Tall and solid built, with a twang left in his rich, deep voice from his Southern upbringing (he was born in Miami and raised and schooled in Texas), he played everything from gangsters to policemen and every moral station in between. With his wide smile, twinkling deep-set eyes and bushy eyebrows, which seemed imbued with years of homegrown wisdom, he effortlessly drew the viewer in, but — somewhat like his contemporary and fellow Southerner Burl Ives — his folksy charm could turn malevolent just as easily as it could prove virtuous. As Angelica Huston's underworld boss in the film "The Grifters," he spoke to her with paternal warmth while calmly loading a sack full of oranges, with which he planned to beat her.
Critic Kenneth Tynan called him "a specialist in portraying the American male as a lusty, overgrown boy, given perhaps to blustering but inherently goodhearted."
He was both friendly and boorish as a football player in End as Man, the 1953 Broadway play that made his reputation, following a few years working in regional theatres. The adaptation of Calder Willingham's novel was a coming-of-age story set at a Southern military academy. When it was made into a film called "The Strange One," Mr. Hingle repeated his role.
Mr. Hingle cut a prominent figure on the stage in the 1950s, often starring in plays set in the South. He was the original Gooper in Cat on a Hot Tin Roof (he portrayed Big Daddy in the same play at the Mark Taper Forum in 1983), and was Tony-nominated for his role as a trouble husband in William Inge's partly autobiographical The Dark at the Top of the Stairs, directed by Elia Kazan. He played the title character in J.B., Archibald MacLeish's allegorical take on the Job story. The play, which won the Pulitzer Prize and Tony Award, was a sensation at the time, and the actor was widely praised. Mr. Hingle's time in it was cut short, however, when he fell more than 50 feet down the shaft of a stalled elevator. The near-fatal fall fractured his left hip and a finger had to be amputated. It took a year for him to get back on his feet.
The accident prevented him from accepting the title role in the film, "Elmer Gantry." The part went to Bert Lancaster, who won a best actor Oscar. "I know that if I had played Elmer Gantry, I would have been more of a movie name," Hingle told The New York Times in 1997. "But I'm sure I would not have done as many plays as I've done. I had exactly the kind of career I had hoped for." A workaholic, he was back on stage in 1960 in The Deadly Game. He began working in television early on, performing in many live dramas. Kazan and Inge used him again when they cast him as Warren Beatty's powerful father in the 1961 film "Splendor in the Grass." He went on to star in "The Ugly American," "All the Way Home," "Invitation to a Gunfighter," "Nevada Smith," "Hang 'Em High," "Sweet, Sweet Rachel" and "Norma Rae." He was Commissioner Gordon in the first four "Batman" films.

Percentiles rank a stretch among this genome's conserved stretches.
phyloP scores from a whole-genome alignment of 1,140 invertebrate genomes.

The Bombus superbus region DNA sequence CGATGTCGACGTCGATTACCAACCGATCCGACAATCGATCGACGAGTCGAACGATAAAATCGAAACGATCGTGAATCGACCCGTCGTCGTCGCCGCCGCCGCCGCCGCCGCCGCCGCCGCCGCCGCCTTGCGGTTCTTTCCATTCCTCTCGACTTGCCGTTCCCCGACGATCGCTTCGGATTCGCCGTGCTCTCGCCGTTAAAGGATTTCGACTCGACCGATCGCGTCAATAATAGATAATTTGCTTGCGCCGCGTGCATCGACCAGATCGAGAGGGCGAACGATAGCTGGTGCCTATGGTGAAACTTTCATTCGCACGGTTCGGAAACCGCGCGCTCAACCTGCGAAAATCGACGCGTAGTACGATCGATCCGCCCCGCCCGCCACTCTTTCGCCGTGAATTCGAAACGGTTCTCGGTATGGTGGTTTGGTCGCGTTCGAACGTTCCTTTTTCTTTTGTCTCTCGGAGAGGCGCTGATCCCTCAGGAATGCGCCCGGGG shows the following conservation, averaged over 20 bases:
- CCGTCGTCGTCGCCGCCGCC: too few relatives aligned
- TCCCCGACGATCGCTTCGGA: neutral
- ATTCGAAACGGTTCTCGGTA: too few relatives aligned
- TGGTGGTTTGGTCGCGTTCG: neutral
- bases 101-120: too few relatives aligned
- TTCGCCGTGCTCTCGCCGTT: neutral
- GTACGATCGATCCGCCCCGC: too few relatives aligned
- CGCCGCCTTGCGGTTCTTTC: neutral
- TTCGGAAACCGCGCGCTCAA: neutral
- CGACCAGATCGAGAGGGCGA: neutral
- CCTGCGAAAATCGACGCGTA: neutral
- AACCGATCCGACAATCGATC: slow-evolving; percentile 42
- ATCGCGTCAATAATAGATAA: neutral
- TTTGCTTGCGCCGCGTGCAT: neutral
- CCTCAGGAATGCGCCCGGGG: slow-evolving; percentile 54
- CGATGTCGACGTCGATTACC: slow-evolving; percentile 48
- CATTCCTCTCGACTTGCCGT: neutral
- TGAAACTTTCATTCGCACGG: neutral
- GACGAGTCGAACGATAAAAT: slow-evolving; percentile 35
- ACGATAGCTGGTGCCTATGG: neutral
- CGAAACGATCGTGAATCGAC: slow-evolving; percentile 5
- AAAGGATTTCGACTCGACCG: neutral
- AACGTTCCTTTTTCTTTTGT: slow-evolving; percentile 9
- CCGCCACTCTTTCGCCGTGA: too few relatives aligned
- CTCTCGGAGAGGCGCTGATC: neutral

During the 1960s, his Broadway work included a 1963 revival of Strange Interlude and a 1965 revival of The Glass Menagerie (as the Gentleman Caller), a stint playing Oscar Madison in The Odd Couple, James Baldwin's Blues for Mister Charlie, the one-performance flop Johnny No-Trump, and the original policeman brother Victor Franz in Arthur Miller's family drama The Price.
He began the 1970s in Child's Play, followed by The Selling of the President, The Championship Season and The Lady From the Season. A chance to play Willy Loman in Death of a Salesman was offered by Buffalo's Studio Theatre in 1976. After 17 years away from Broadway, he played Ben Franklin in a 1997 revival of 1776, a rare musical for the actor. In 1999, he was cast to star in the Huntington Theatre Company production of The Last Hurrah, but exited the production before it began performances. He essayed his final stage roles at smaller theatres in North Carolina, which he made his home after filming "Maximum Overdrive" there in 1986.
Martin Patterson Hingle was born on July 19, 1924, in Miami, according to the New York Times. He went to high school in Weslaco, TX, where he played tuba in the band and attended the University of Texas, but dropped out during World War II to serve in the Navy.
Like many another actor of his generation, he got into the theatre in order to meet girls. "I went back to school [after the war]," he said, "and every time I saw a pretty girl I'd say, 'Who the hell is that?' Well, they were all headed towards the theatre department so I joined the campus Curtain Club. In three years I did 35 plays and in one of those plays I finally realized that I felt more comfortable than I did anywhere and I was where God intended me to be. I always feel that way."
His first marriage, to Alyce Dorsey, ended in divorce. He is survived by three children from that marriage, and his wife since 1979, Julia Wright.